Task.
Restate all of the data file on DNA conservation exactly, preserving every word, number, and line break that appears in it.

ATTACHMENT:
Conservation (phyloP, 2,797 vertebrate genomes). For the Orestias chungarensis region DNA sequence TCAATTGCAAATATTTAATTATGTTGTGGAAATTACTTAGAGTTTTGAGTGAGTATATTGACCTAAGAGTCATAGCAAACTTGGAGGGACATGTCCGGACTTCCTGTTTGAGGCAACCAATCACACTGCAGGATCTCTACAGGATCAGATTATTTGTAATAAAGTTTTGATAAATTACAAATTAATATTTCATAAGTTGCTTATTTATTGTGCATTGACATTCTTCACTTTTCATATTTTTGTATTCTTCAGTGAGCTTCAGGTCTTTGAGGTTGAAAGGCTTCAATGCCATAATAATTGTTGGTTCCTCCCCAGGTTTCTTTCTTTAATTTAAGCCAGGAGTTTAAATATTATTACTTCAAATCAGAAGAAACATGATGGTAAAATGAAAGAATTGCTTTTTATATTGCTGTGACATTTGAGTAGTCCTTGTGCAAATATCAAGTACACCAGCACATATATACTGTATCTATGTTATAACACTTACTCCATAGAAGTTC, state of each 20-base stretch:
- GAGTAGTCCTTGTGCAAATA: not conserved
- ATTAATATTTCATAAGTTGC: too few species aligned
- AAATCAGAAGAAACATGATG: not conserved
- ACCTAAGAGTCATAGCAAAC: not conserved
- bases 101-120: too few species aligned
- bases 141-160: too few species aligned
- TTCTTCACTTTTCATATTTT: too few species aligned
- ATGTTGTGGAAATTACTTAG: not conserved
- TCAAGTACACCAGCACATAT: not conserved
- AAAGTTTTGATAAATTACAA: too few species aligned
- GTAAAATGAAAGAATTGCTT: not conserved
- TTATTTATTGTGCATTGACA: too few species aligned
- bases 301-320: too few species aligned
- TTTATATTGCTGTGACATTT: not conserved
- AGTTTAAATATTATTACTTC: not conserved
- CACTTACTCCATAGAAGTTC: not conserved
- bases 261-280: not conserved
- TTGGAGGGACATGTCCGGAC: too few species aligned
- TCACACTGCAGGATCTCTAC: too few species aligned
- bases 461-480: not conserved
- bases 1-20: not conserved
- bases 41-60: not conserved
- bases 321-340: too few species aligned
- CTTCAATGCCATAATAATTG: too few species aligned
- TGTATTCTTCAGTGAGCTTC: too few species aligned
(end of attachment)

Conservation (phyloP, 2,797 vertebrate genomes). For the Orestias chungarensis region DNA sequence TCAATTGCAAATATTTAATTATGTTGTGGAAATTACTTAGAGTTTTGAGTGAGTATATTGACCTAAGAGTCATAGCAAACTTGGAGGGACATGTCCGGACTTCCTGTTTGAGGCAACCAATCACACTGCAGGATCTCTACAGGATCAGATTATTTGTAATAAAGTTTTGATAAATTACAAATTAATATTTCATAAGTTGCTTATTTATTGTGCATTGACATTCTTCACTTTTCATATTTTTGTATTCTTCAGTGAGCTTCAGGTCTTTGAGGTTGAAAGGCTTCAATGCCATAATAATTGTTGGTTCCTCCCCAGGTTTCTTTCTTTAATTTAAGCCAGGAGTTTAAATATTATTACTTCAAATCAGAAGAAACATGATGGTAAAATGAAAGAATTGCTTTTTATATTGCTGTGACATTTGAGTAGTCCTTGTGCAAATATCAAGTACACCAGCACATATATACTGTATCTATGTTATAACACTTACTCCATAGAAGTTC, state of each 20-base stretch:
- GAGTAGTCCTTGTGCAAATA: not conserved
- ATTAATATTTCATAAGTTGC: too few species aligned
- AAATCAGAAGAAACATGATG: not conserved
- ACCTAAGAGTCATAGCAAAC: not conserved
- bases 101-120: too few species aligned
- bases 141-160: too few species aligned
- TTCTTCACTTTTCATATTTT: too few species aligned
- ATGTTGTGGAAATTACTTAG: not conserved
- TCAAGTACACCAGCACATAT: not conserved
- AAAGTTTTGATAAATTACAA: too few species aligned
- GTAAAATGAAAGAATTGCTT: not conserved
- TTATTTATTGTGCATTGACA: too few species aligned
- bases 301-320: too few species aligned
- TTTATATTGCTGTGACATTT: not conserved
- AGTTTAAATATTATTACTTC: not conserved
- CACTTACTCCATAGAAGTTC: not conserved
- bases 261-280: not conserved
- TTGGAGGGACATGTCCGGAC: too few species aligned
- TCACACTGCAGGATCTCTAC: too few species aligned
- bases 461-480: not conserved
- bases 1-20: not conserved
- bases 41-60: not conserved
- bases 321-340: too few species aligned
- CTTCAATGCCATAATAATTG: too few species aligned
- TGTATTCTTCAGTGAGCTTC: too few species aligned